Japanese Pens – delights to behold, wonders of craftsmanship.
Legend has it that it was a friend returning from England, who first had shown a fountain pen to Kyugoro Sakata. Sakata was an engineer by profession and had immediately taken up the challenge of manufacturing fountain pens in Japan. The year was 1911 and what followed, is known the world over as the Sailor brand of pens. It was the Meiji period in Japan (1868 – 1912) when the Japanese society moved from it isolated feudal past and embraced western modernism. Fundamental changes were the norm of the times – social, economic, political, military, foreign relations – every aspect of Japanese life was at a constant state of flux, change, that also extended to the way the Japanese wrote and their calligraphy, the pen replacing the traditional hair brush.
What is fascinating is the huge significance the fountain pen has on the lives of the Japanese. It is much more than an instrument for writing and is often seen as a symbol of personal identity. A fountain pen is frequently the gift of choice on graduation and employment – one that is carried religiously and used diligently every day. Viewed from this point, it is a symbol of the rite of passage and is held with tremendous emotional reverence.
Naturally, the pens made in Japan reflect this reverence – going much beyond being mere examples of the Japanese obsession for technological advancement and mechanical excellence. As a matter of fact, Japanese pens are an extension of the sensibilities of the people – they are a canvas to give vent to their artistry, which can be witnessed in the Urushi lacquer work or the Maki-e (literally the “sprinkled picture”) among various others, for example. It will not be out of place to mention here that the life was breathed into the world dominating Nakaya pens by retired masters with the mission of creating the “perfect pen” for the individual’s hand. Not an ordinary task by any stretches of the imagination, especially for people who were past their prime physically. That is the level of Japanese reverence for the pen. Unmatched, as it is incomprehensible.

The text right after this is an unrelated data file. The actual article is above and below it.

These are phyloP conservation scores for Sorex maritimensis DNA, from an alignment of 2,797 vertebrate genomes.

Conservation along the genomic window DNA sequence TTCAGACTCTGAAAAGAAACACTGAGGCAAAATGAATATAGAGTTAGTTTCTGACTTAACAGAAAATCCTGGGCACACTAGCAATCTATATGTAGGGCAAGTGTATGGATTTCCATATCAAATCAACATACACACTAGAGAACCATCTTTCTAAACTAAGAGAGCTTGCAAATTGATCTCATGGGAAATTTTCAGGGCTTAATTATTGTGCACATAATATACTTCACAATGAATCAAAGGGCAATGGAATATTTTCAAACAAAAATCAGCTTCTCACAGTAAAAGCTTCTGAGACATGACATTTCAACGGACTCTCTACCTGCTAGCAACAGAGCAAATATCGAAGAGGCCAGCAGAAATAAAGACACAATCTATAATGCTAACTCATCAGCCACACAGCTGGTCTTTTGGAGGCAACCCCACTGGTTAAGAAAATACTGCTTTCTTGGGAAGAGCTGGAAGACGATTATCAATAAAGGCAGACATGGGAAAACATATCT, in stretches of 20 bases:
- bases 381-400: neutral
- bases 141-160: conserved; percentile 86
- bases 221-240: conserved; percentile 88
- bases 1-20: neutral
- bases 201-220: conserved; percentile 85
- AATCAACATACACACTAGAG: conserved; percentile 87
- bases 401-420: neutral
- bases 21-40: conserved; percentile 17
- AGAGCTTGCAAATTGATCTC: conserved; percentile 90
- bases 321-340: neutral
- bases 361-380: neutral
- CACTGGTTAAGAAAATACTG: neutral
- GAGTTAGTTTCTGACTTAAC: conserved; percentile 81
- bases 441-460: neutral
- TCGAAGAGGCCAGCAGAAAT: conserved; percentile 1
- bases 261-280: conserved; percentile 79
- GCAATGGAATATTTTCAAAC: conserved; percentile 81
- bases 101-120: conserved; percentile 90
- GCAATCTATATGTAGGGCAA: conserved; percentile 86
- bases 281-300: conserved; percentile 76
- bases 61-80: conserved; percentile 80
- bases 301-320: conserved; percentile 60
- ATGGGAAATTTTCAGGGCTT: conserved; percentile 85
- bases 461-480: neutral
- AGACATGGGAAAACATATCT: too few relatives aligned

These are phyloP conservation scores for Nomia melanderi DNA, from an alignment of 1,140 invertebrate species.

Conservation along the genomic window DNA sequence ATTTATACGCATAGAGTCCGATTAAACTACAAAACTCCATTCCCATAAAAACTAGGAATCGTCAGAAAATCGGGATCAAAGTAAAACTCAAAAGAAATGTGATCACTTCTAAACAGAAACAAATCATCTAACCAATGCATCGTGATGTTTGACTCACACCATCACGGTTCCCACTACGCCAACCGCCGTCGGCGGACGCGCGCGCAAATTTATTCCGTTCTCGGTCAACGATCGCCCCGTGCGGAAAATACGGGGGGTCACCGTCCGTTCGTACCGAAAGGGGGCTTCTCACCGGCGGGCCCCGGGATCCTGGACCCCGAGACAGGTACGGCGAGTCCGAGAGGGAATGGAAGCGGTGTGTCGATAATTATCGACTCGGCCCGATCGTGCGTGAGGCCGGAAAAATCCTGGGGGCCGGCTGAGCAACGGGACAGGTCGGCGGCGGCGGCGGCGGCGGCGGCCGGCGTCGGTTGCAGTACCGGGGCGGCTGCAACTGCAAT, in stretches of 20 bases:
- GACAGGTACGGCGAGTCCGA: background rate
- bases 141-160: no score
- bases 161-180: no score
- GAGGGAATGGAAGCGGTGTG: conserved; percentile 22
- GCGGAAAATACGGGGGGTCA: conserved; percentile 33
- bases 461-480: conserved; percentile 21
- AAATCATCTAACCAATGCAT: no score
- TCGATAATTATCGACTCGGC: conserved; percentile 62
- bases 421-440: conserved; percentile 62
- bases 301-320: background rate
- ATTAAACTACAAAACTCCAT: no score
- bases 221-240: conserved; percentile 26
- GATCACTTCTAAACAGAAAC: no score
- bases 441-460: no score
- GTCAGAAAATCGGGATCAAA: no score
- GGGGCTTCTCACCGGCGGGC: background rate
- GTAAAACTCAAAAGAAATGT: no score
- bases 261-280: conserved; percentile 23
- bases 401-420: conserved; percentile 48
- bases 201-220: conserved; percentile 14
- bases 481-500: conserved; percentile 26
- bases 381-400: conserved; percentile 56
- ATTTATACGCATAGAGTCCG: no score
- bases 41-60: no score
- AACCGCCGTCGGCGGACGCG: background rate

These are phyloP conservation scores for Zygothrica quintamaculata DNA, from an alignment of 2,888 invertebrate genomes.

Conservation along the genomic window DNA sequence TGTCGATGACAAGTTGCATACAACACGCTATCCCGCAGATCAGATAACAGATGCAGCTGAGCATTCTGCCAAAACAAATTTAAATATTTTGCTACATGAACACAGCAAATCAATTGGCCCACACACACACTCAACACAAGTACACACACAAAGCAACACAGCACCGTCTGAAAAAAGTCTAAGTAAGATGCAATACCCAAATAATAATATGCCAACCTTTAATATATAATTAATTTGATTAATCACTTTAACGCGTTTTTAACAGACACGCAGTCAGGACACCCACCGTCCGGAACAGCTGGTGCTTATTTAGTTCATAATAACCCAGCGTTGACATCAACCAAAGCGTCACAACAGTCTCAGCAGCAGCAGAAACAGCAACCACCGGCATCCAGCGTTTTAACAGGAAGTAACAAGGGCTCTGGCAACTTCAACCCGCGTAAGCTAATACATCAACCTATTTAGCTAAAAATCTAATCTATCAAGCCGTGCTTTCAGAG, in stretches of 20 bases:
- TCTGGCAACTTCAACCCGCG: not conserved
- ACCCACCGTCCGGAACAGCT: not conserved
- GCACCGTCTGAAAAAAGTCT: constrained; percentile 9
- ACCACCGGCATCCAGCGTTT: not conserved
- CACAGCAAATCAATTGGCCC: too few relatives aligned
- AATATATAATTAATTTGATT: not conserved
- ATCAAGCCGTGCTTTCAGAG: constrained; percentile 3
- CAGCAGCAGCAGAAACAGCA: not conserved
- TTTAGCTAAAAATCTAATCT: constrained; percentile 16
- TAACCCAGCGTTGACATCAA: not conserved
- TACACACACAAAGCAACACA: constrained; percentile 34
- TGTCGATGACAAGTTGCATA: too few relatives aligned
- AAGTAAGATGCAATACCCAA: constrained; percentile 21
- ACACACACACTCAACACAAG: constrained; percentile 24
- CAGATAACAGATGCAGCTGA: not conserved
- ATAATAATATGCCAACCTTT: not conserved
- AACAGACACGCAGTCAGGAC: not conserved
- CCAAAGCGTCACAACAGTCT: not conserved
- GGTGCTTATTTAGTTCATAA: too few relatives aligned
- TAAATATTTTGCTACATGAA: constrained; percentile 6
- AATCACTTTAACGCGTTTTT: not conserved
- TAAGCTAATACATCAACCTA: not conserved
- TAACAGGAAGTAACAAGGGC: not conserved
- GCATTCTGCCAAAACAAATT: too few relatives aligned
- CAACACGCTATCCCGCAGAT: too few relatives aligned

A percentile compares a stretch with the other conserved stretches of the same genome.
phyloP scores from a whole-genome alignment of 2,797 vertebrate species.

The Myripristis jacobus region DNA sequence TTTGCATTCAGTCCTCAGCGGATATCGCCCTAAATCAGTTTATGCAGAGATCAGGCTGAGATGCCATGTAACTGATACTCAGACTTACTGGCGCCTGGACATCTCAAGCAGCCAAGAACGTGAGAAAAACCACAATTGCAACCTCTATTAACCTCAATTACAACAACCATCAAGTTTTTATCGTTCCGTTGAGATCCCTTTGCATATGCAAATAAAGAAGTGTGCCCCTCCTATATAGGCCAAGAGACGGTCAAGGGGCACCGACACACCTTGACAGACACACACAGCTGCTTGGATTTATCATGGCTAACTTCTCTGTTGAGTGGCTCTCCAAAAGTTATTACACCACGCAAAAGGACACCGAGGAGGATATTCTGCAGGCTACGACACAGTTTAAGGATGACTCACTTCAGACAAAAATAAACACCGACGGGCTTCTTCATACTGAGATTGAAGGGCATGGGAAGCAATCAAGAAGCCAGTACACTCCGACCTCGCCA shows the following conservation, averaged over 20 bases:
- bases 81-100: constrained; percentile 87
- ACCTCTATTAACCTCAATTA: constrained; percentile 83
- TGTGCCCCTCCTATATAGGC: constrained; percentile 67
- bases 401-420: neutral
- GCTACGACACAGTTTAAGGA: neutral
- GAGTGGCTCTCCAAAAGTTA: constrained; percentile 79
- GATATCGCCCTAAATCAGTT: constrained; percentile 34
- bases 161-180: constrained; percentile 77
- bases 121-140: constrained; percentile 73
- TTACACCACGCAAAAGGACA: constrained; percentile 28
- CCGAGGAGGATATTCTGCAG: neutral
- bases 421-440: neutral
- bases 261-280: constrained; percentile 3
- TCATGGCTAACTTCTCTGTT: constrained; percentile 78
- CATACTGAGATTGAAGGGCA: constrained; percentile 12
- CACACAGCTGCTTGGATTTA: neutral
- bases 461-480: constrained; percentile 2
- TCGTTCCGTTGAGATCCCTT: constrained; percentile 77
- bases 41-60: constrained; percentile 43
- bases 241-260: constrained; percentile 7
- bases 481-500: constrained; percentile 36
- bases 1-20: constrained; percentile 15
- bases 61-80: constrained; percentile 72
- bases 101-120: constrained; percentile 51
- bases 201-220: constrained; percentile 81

Then comes the point of obsession with mechanical or technological perfection. The steel wonder-pens with integrated nibs or the cap-less, vanishing point pens are cases in point. Not only are they domain dominating but are also, literally, creations that defy time. It will not be out of place to mention here that the 1911 (or even the 3776, though admittedly to a much lesser extent) is as cherished as any 4810 by connoisseurs around the world.
That Japanese pens write well – extremely well – need not even be mentioned, a globally accepted fact as it is. Yes, their nibs are on the thinner side, writing fine when compared to their western counterparts, but that too can be traced back to the polite softness of the Japanese psyche, not to mention the extremely complex calligraphic traditions of the land which call for such fine lines. There is another point that needs to be highlighted – the enormous amount of research and development that is undertaken by all the pen turners, “innovation” being synonymous with all pens Japanese. Now compere this with some Indian manufacturers who are stuck, as it were, in a time wrap so far as embracing the new is concerned? Let me leave it on you to draw your own conclusions?
As for the size of the Japanese pens, “petite” is perhaps the word that best describe them in general. With small barrels and long caps, they can mimic the western cousins when posted, but are, in general a shade on the smaller side. In terms of weight too they tend to veer away from the heavy. I for one love them, though for bigger palms with fat and beefy fingers, they do pose an issue.
The Big Three of Japan – Pilot, Platinum and Sailor – are all creators of timeless elegance, pens that are paragons of functionality, last words in dependability. Heirlooms that are worthy of passing from one generation to the next. All three companies, despite their global presence and universal appeal are bearers of a fiercely Japanese value system, a soul that is as Nippon as the Mount Fujiyama. So are the inks that are made in Japan, well, largely at least.
But there are two things that still baffle me. Why are the Japanese, who are out there stretching the frontiers of technology, so visibly enamoured by the obviously archaic fountain pen? Secondly, how can they continue to straddle both ends of the spectrum – without compromising on anything: quality, style, desirability, performance, all inclusive – from the Preppy to the President? Phew, imagine that!
Whatever may the reasons be, point is, we lovers of fountain pens salute the Japanese ingenuity and creativity. Little wonder we carry Japanese pens the closest to our hearts, in our shirt pockets.